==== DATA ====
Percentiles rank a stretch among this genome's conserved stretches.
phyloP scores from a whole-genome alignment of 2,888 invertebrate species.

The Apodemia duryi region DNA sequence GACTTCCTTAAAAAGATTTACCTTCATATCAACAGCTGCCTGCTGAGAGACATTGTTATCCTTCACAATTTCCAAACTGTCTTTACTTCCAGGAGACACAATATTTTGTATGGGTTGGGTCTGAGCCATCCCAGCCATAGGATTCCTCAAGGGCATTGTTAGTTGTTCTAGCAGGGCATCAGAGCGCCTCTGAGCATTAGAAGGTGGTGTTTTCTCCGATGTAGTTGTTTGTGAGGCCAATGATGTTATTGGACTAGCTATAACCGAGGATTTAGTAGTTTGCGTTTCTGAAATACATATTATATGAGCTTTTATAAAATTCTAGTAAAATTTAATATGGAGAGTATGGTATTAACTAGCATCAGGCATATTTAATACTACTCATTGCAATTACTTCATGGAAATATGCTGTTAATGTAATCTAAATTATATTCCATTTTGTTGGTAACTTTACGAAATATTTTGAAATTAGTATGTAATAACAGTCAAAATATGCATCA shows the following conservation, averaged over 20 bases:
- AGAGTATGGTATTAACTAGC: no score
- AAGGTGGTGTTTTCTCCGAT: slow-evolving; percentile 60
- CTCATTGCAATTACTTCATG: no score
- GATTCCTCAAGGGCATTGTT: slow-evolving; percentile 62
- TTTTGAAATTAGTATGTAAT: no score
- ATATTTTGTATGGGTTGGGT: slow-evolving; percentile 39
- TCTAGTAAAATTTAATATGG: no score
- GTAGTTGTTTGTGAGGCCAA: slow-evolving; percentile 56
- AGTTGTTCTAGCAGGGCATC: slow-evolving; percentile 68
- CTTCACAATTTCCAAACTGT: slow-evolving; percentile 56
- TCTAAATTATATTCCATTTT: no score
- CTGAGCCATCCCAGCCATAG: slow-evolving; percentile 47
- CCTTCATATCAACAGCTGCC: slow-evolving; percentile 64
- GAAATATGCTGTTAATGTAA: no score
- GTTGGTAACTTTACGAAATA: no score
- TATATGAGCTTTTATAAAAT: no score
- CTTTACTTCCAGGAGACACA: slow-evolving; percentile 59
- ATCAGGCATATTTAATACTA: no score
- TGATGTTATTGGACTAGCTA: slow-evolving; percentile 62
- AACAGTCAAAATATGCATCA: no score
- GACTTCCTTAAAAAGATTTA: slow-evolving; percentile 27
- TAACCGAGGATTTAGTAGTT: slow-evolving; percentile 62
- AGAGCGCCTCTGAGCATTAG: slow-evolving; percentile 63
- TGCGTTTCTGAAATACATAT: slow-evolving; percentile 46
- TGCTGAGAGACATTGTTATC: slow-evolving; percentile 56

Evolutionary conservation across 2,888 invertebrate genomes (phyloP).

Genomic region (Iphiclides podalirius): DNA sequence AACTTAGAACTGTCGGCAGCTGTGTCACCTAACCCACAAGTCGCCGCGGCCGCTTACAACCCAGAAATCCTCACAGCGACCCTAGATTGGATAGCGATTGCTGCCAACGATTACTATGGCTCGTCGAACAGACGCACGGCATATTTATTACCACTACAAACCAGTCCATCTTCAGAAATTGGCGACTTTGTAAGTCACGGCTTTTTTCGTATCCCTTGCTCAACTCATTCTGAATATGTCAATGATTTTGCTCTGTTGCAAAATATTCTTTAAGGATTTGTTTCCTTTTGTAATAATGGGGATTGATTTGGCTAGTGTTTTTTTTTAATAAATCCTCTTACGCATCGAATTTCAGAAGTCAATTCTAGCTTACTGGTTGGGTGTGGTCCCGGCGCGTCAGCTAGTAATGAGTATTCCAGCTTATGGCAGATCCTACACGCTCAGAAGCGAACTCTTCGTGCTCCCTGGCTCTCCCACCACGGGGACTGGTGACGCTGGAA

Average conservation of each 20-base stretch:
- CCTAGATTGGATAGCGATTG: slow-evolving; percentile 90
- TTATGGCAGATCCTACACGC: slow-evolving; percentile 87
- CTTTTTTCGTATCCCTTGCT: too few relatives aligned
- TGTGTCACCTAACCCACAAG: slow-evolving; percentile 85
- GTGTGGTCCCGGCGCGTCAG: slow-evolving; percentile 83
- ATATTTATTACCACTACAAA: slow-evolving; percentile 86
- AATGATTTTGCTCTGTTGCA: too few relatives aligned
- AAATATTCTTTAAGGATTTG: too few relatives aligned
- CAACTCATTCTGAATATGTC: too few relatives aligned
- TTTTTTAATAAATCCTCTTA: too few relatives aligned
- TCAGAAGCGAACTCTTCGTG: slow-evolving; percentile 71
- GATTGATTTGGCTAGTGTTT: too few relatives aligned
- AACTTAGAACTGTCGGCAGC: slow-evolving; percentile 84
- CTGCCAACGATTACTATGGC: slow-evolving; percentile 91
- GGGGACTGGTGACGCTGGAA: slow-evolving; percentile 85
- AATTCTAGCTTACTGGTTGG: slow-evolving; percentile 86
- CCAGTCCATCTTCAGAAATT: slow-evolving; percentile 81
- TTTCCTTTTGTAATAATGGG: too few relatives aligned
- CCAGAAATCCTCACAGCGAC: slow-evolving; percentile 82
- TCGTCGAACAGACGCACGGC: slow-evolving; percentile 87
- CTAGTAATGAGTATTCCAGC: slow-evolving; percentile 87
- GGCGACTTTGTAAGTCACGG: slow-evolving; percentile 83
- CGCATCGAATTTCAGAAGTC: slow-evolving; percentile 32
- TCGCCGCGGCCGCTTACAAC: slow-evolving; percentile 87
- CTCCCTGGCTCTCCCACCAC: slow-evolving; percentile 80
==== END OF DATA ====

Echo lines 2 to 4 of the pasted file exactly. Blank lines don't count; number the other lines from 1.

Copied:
phyloP scores from a whole-genome alignment of 2,888 invertebrate species.

The Apodemia duryi region DNA sequence GACTTCCTTAAAAAGATTTACCTTCATATCAACAGCTGCCTGCTGAGAGACATTGTTATCCTTCACAATTTCCAAACTGTCTTTACTTCCAGGAGACACAATATTTTGTATGGGTTGGGTCTGAGCCATCCCAGCCATAGGATTCCTCAAGGGCATTGTTAGTTGTTCTAGCAGGGCATCAGAGCGCCTCTGAGCATTAGAAGGTGGTGTTTTCTCCGATGTAGTTGTTTGTGAGGCCAATGATGTTATTGGACTAGCTATAACCGAGGATTTAGTAGTTTGCGTTTCTGAAATACATATTATATGAGCTTTTATAAAATTCTAGTAAAATTTAATATGGAGAGTATGGTATTAACTAGCATCAGGCATATTTAATACTACTCATTGCAATTACTTCATGGAAATATGCTGTTAATGTAATCTAAATTATATTCCATTTTGTTGGTAACTTTACGAAATATTTTGAAATTAGTATGTAATAACAGTCAAAATATGCATCA shows the following conservation, averaged over 20 bases:
- AGAGTATGGTATTAACTAGC: no score